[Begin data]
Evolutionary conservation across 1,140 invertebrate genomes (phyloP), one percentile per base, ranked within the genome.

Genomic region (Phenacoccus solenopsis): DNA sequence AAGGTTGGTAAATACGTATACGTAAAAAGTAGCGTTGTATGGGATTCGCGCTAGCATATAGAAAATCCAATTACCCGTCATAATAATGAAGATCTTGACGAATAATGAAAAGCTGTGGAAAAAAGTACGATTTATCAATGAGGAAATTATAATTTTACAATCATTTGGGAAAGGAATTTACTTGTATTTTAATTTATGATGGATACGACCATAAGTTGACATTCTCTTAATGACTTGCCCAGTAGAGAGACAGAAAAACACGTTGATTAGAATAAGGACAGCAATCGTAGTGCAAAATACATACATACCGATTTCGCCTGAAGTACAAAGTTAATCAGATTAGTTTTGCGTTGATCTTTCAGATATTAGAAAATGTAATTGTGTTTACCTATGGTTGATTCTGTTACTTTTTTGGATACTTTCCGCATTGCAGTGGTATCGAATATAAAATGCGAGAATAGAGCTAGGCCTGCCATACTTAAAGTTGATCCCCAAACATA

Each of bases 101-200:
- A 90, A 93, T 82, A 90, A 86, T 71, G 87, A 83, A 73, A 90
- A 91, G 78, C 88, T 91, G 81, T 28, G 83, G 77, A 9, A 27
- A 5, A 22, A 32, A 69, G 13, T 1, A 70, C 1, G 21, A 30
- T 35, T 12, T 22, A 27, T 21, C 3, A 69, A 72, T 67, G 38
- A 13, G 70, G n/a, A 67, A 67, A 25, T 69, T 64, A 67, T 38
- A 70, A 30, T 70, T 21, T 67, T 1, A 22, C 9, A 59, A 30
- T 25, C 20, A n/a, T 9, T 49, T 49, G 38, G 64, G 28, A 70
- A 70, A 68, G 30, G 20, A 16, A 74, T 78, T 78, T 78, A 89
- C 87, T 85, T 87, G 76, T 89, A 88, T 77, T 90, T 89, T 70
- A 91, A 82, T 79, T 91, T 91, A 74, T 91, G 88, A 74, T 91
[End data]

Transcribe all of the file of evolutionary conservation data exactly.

Evolutionary conservation across 1,140 invertebrate genomes (phyloP), one percentile per base, ranked within the genome.

Genomic region (Phenacoccus solenopsis): DNA sequence AAGGTTGGTAAATACGTATACGTAAAAAGTAGCGTTGTATGGGATTCGCGCTAGCATATAGAAAATCCAATTACCCGTCATAATAATGAAGATCTTGACGAATAATGAAAAGCTGTGGAAAAAAGTACGATTTATCAATGAGGAAATTATAATTTTACAATCATTTGGGAAAGGAATTTACTTGTATTTTAATTTATGATGGATACGACCATAAGTTGACATTCTCTTAATGACTTGCCCAGTAGAGAGACAGAAAAACACGTTGATTAGAATAAGGACAGCAATCGTAGTGCAAAATACATACATACCGATTTCGCCTGAAGTACAAAGTTAATCAGATTAGTTTTGCGTTGATCTTTCAGATATTAGAAAATGTAATTGTGTTTACCTATGGTTGATTCTGTTACTTTTTTGGATACTTTCCGCATTGCAGTGGTATCGAATATAAAATGCGAGAATAGAGCTAGGCCTGCCATACTTAAAGTTGATCCCCAAACATA

Each of bases 101-200:
- A 90, A 93, T 82, A 90, A 86, T 71, G 87, A 83, A 73, A 90
- A 91, G 78, C 88, T 91, G 81, T 28, G 83, G 77, A 9, A 27
- A 5, A 22, A 32, A 69, G 13, T 1, A 70, C 1, G 21, A 30
- T 35, T 12, T 22, A 27, T 21, C 3, A 69, A 72, T 67, G 38
- A 13, G 70, G n/a, A 67, A 67, A 25, T 69, T 64, A 67, T 38
- A 70, A 30, T 70, T 21, T 67, T 1, A 22, C 9, A 59, A 30
- T 25, C 20, A n/a, T 9, T 49, T 49, G 38, G 64, G 28, A 70
- A 70, A 68, G 30, G 20, A 16, A 74, T 78, T 78, T 78, A 89
- C 87, T 85, T 87, G 76, T 89, A 88, T 77, T 90, T 89, T 70
- A 91, A 82, T 79, T 91, T 91, A 74, T 91, G 88, A 74, T 91